Washington State wine hosts control states
RICHLAND, WA — The Washington Wine Fall Harvest Tour, which took place from September 29 to October 2, was the first winery tour and tasting event coordinated by Washington state agencies and the National Alcohol Beverage Control Association (NABCA). Eastern Washington’s rapidly developing wine region was highlighted during the trip, and about 30 members of U.S. and Canadian control jurisdictions attended. In addition to NABCA, the trip was hosted by the Washington State Liquor Control Board (WSLCB), the Washington Department of Agriculture, Community Trade and Economic Development and the Washington State Wine Commission.
In front of a vineyard in the Red Mountain region are, from left, Lynn Walding, NABCA President; Merritt Long, chairman of the Washington State Liquor Control Board; Phyllis Gutierrez Kenney, Washington State Representative, 46th District; and Washington State LCB members Vera Ing and Roger Hoen.
During a welcoming address, WSLCB Chairman Merritt D. Long said, “The purpose of this tour is to educate the attendees on the quality of our wines and to get buyers and sellers together.” The tour had been in the making for about a year and a half, he said. “We wouldn’t be here tonight if it weren’t for NABCA. And we had tremendous support from the legislative side, as well. The control states should work together to help each other out. That’s why we invited the various states to join us.”
Long also underscored the economic importance of the wine industry to the state of Washington. “Wineries are part of the overall economic development strategy for our state. You can see its impact on catering groups, trucking companies, gift stores, local tank companies and hotels booked,” he stressed.
Tour attendees included members of the Idaho State Liquor Dispensary, the Pennsylvania Liquor Control Board, New Hampshire State Liquor Commission and the Utah Dept. of Alcoholic Beverage Control. Also in attendance were members of the Canadian Association of Liquor Jurisdictions (CALJ), the Saskatchewan Liquor and Gaming Authority, the Nova Scotia Liquor Corp., Manitoba Liquor Control Commission, and the New Brunswick Licensing and Compliance Authority.
NABCA President Lynn Walding, told the attendees, “You are all part of a pilot project. I fully expect other states to step forward.”
The Washington Wine Commission’s newly appointed executive director, Jane Baxter Lynn, also attended the tour. The commission plans to roll out a new ad campaign over the next few years, called “Washington State: The Perfect Climate for Wine.”
Visiting Six Wineries
Attendees visited the facilities of six wineries during the three-day tour. The opening reception was held at Chateau Ste. Michelle in Woodinsville. “Washington is the number two premium wine state in the U.S.,” said Ted Baessler, President and CEO of Chateau Ste. Michelle. “The state has been growing grapes for 150 years, yet the wine industry is only 30 years old. In 1991, there were 75 wineries; today we have 300. And I expect we’ll have 500 in the next five years.”
The group then visited the Yakima Valley and Tri-Cities areas of Washington. A tasting was held at APEX Cellars in Sunnyside, and later that day attendees explored the Klipsun Vineyard in the Red Mountain region. Klipsun provides grapes for wineries in Washington and Oregon, but so far makes none of its own wine. An outdoor tasting and dinner followed at the Barnard Griffin Winery. On the last day of the tour, attendees enjoyed a visit to Hedges Cellars, followed by lunch at Hogue Cellars.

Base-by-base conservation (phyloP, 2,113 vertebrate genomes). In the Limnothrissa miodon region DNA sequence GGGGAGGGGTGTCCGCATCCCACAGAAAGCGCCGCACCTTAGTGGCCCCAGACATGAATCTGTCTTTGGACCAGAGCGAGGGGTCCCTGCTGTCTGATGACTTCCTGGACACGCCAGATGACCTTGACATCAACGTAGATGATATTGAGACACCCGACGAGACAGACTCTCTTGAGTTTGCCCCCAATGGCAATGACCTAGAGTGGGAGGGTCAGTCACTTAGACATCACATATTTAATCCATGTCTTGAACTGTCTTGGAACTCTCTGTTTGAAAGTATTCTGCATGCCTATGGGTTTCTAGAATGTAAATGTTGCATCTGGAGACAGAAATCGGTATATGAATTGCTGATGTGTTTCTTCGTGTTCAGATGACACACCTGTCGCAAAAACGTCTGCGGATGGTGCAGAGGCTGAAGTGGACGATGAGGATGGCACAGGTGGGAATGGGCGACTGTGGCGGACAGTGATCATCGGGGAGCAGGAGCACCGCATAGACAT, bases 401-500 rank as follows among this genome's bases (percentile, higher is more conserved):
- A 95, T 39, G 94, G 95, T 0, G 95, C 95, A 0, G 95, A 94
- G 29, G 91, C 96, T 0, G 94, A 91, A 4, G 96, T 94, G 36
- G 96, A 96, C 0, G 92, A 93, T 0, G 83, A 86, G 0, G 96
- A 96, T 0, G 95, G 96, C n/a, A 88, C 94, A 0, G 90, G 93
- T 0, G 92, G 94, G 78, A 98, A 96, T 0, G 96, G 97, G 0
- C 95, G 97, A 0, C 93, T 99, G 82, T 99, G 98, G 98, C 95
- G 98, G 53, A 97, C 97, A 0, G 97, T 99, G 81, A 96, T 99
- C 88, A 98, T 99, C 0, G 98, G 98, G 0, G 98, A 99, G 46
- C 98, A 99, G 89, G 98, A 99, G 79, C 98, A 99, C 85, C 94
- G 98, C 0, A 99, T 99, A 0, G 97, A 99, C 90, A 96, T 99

In addition to the winery visits, participants also attended an educational program and tasting of Walla Walla area wines, held at the Courtyard Marriott in Richland. The final tasting and farewell dinner was at Columbia Crest, in Patterson.
Several attendees said the tour gave them the opportunity to get to know the area better and to order Washington wines as well.
Merritt Long, president, Washington State LCB, toasts Jane Baxter Lynn, the new executive director of the Washington Wine Commission, at Columbia Crest.
Liza Gallia, specialty liquor purchasing agent at the Pennsylvania LCB, said that Washington wine sales already account for roughly 20% of her state’s total wine sales. However, she bought several different wines as a result of the tour. “From APEX, I’m buying regular cabs and their single-vineyard cabs from Klipsun. I’m also trying to do something with Hogue’s reserve merlot,” she said. In addition, Gallia ordered Bernard Griffin’s dessert wines. “I’m very familiar with this winery, and I bought 3,000 cases of their wine this year. I think it’s the next up-and-coming value producer.”
“We just ordered some Washington wine this week,” said Barbara Winsor, president and CEO of the New Brunswick Licensing and Compliance Authority. “We bought 20 cases of red Col Solore and the same amount of riesling. We also ordered 86 cases of Columbia Crest.”
Tony Gann, a specialty wine buyer at the Utah Dept. of Alcoholic Beverage Control, where he’s worked for 15 years, said, “Wine buying from Washington has grown over the last few years.” Stores in Utah “already carry Hedges, Hogue and Chateau Ste. Michelle. But we’re always looking for new wines. We seek variety, and something for everyone,” Gann said.
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